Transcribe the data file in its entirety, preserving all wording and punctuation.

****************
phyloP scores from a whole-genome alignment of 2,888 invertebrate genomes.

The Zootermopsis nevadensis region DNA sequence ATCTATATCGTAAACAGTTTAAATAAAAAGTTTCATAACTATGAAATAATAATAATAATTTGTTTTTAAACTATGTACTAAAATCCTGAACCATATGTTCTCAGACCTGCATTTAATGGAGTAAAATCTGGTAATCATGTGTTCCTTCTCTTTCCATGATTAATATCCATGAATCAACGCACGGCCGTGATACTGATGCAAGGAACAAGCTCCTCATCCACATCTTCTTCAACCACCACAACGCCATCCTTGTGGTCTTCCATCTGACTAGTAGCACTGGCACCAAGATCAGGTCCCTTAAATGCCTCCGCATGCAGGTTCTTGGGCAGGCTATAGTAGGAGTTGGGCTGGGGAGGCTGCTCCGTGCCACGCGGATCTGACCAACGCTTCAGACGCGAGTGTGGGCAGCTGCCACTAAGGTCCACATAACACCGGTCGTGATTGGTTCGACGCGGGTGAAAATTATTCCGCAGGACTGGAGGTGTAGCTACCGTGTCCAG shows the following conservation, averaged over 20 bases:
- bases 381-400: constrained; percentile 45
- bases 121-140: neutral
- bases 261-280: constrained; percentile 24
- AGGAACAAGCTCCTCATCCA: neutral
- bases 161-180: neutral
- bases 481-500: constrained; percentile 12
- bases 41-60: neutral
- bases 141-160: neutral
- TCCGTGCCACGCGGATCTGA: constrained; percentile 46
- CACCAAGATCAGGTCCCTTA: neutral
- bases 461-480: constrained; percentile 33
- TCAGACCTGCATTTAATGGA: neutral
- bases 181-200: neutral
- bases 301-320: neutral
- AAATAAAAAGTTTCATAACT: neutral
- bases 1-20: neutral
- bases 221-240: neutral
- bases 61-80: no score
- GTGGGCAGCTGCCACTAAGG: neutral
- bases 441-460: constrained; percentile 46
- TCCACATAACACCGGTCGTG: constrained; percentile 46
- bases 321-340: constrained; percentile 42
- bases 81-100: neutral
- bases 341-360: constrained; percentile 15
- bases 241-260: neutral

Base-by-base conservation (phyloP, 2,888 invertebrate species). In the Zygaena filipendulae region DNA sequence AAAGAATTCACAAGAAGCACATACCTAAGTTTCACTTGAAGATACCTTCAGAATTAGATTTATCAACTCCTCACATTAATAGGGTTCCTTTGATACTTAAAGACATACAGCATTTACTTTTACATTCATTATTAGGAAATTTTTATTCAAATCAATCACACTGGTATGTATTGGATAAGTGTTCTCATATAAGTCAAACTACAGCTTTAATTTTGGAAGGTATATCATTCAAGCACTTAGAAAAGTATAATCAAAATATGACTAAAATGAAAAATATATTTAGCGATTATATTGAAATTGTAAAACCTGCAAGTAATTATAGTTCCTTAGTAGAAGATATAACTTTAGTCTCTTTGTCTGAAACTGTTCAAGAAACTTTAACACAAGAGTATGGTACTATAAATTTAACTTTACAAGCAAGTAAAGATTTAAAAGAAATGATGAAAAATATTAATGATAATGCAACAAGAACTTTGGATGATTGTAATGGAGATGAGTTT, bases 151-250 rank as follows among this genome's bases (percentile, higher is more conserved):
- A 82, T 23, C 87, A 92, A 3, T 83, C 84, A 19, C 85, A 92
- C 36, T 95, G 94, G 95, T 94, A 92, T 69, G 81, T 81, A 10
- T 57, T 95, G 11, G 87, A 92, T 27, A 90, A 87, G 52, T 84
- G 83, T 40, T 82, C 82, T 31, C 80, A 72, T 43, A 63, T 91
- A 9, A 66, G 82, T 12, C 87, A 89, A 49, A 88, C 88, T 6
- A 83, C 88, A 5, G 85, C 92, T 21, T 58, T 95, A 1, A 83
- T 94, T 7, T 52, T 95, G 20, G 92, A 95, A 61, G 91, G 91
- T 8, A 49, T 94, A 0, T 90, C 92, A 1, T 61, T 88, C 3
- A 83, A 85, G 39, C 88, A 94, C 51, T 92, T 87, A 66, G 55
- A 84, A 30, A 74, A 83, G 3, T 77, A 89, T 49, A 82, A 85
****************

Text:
phyloP scores from a whole-genome alignment of 2,888 invertebrate genomes.

The Zootermopsis nevadensis region DNA sequence ATCTATATCGTAAACAGTTTAAATAAAAAGTTTCATAACTATGAAATAATAATAATAATTTGTTTTTAAACTATGTACTAAAATCCTGAACCATATGTTCTCAGACCTGCATTTAATGGAGTAAAATCTGGTAATCATGTGTTCCTTCTCTTTCCATGATTAATATCCATGAATCAACGCACGGCCGTGATACTGATGCAAGGAACAAGCTCCTCATCCACATCTTCTTCAACCACCACAACGCCATCCTTGTGGTCTTCCATCTGACTAGTAGCACTGGCACCAAGATCAGGTCCCTTAAATGCCTCCGCATGCAGGTTCTTGGGCAGGCTATAGTAGGAGTTGGGCTGGGGAGGCTGCTCCGTGCCACGCGGATCTGACCAACGCTTCAGACGCGAGTGTGGGCAGCTGCCACTAAGGTCCACATAACACCGGTCGTGATTGGTTCGACGCGGGTGAAAATTATTCCGCAGGACTGGAGGTGTAGCTACCGTGTCCAG shows the following conservation, averaged over 20 bases:
- bases 381-400: constrained; percentile 45
- bases 121-140: neutral
- bases 261-280: constrained; percentile 24
- AGGAACAAGCTCCTCATCCA: neutral
- bases 161-180: neutral
- bases 481-500: constrained; percentile 12
- bases 41-60: neutral
- bases 141-160: neutral
- TCCGTGCCACGCGGATCTGA: constrained; percentile 46
- CACCAAGATCAGGTCCCTTA: neutral
- bases 461-480: constrained; percentile 33
- TCAGACCTGCATTTAATGGA: neutral
- bases 181-200: neutral
- bases 301-320: neutral
- AAATAAAAAGTTTCATAACT: neutral
- bases 1-20: neutral
- bases 221-240: neutral
- bases 61-80: no score
- GTGGGCAGCTGCCACTAAGG: neutral
- bases 441-460: constrained; percentile 46
- TCCACATAACACCGGTCGTG: constrained; percentile 46
- bases 321-340: constrained; percentile 42
- bases 81-100: neutral
- bases 341-360: constrained; percentile 15
- bases 241-260: neutral

Base-by-base conservation (phyloP, 2,888 invertebrate species). In the Zygaena filipendulae region DNA sequence AAAGAATTCACAAGAAGCACATACCTAAGTTTCACTTGAAGATACCTTCAGAATTAGATTTATCAACTCCTCACATTAATAGGGTTCCTTTGATACTTAAAGACATACAGCATTTACTTTTACATTCATTATTAGGAAATTTTTATTCAAATCAATCACACTGGTATGTATTGGATAAGTGTTCTCATATAAGTCAAACTACAGCTTTAATTTTGGAAGGTATATCATTCAAGCACTTAGAAAAGTATAATCAAAATATGACTAAAATGAAAAATATATTTAGCGATTATATTGAAATTGTAAAACCTGCAAGTAATTATAGTTCCTTAGTAGAAGATATAACTTTAGTCTCTTTGTCTGAAACTGTTCAAGAAACTTTAACACAAGAGTATGGTACTATAAATTTAACTTTACAAGCAAGTAAAGATTTAAAAGAAATGATGAAAAATATTAATGATAATGCAACAAGAACTTTGGATGATTGTAATGGAGATGAGTTT, bases 151-250 rank as follows among this genome's bases (percentile, higher is more conserved):
- A 82, T 23, C 87, A 92, A 3, T 83, C 84, A 19, C 85, A 92
- C 36, T 95, G 94, G 95, T 94, A 92, T 69, G 81, T 81, A 10
- T 57, T 95, G 11, G 87, A 92, T 27, A 90, A 87, G 52, T 84
- G 83, T 40, T 82, C 82, T 31, C 80, A 72, T 43, A 63, T 91
- A 9, A 66, G 82, T 12, C 87, A 89, A 49, A 88, C 88, T 6
- A 83, C 88, A 5, G 85, C 92, T 21, T 58, T 95, A 1, A 83
- T 94, T 7, T 52, T 95, G 20, G 92, A 95, A 61, G 91, G 91
- T 8, A 49, T 94, A 0, T 90, C 92, A 1, T 61, T 88, C 3
- A 83, A 85, G 39, C 88, A 94, C 51, T 92, T 87, A 66, G 55
- A 84, A 30, A 74, A 83, G 3, T 77, A 89, T 49, A 82, A 85